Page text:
Cut out windows and doors as you see fit – again, leave them in, just cut the shape into the house.

Bake each one for 11-12 minutes until golden (its fine if the edges start to catch as these will be removed)! I would offset the baking of each tray by six minutes. As explained in the next  step.

Once the gingerbread is removed from the oven, it will be very soft. Remove the baking sheet from the tray it is on and lie it on a table. The gingerbread will have spread a little in the oven and filled in all the cuts however they will still be visible.

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The gingerbread has spread however the lines for the windows and edges are still visible.

Working quickly before the gingerbread hardens, cut along the lines with a sharp knife and separate the different pieces. Recut out the windows and door and remove these pieces.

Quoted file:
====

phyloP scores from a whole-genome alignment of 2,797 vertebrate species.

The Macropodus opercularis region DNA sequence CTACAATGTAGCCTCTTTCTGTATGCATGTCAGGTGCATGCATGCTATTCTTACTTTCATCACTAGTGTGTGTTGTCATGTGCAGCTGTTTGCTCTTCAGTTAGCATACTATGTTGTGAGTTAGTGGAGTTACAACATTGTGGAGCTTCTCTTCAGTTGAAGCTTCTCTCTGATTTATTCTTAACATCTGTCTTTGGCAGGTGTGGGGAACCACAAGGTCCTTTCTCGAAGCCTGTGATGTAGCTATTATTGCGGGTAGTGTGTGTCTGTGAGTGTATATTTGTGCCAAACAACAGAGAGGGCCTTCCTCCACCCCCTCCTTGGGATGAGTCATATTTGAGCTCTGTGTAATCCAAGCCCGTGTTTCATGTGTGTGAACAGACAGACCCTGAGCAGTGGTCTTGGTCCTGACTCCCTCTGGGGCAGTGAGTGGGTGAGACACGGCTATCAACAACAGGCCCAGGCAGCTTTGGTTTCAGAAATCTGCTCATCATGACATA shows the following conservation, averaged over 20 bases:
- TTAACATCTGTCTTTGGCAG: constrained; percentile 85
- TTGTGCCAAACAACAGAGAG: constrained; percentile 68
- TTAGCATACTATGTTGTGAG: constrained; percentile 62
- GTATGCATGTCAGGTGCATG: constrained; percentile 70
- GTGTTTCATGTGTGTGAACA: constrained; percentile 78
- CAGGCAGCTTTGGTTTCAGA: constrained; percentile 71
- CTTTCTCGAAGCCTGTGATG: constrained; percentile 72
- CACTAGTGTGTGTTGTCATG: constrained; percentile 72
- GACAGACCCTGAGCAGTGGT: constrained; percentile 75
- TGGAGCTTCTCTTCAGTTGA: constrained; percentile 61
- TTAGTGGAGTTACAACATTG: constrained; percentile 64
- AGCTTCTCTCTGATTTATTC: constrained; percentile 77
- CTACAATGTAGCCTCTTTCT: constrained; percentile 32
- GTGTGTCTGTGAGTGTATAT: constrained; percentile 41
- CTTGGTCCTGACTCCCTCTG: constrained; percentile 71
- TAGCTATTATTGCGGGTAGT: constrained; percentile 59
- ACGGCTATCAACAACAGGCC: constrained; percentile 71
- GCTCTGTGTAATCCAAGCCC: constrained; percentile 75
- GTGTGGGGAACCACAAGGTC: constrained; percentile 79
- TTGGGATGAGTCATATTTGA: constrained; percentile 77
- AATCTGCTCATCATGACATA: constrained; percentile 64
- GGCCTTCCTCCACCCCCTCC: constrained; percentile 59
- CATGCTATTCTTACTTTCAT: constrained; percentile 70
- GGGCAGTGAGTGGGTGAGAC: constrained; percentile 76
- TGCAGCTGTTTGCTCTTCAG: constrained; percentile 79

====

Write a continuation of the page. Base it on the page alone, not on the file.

Once it has hardened a little more on the sheet, transfer the gingerbread to a cooling tray to completely harden and cool down – this will take about an hour to make sure it is ready to be used in the house.

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Remember to hold back the pieces that made the doors as you want to put them back on the house once it is decorated.

 

For the icing, place all the ingredients in a bowl and whisk with electric beaters for around 8 minutes until the icing is thick and glossy and holds its shape when the beaters are removed – it can sag a little bit but shouldn’t return to a flat layer, you should still be able to see detail.

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The bowl on the right has been beaten for an extra minute which makes all the difference.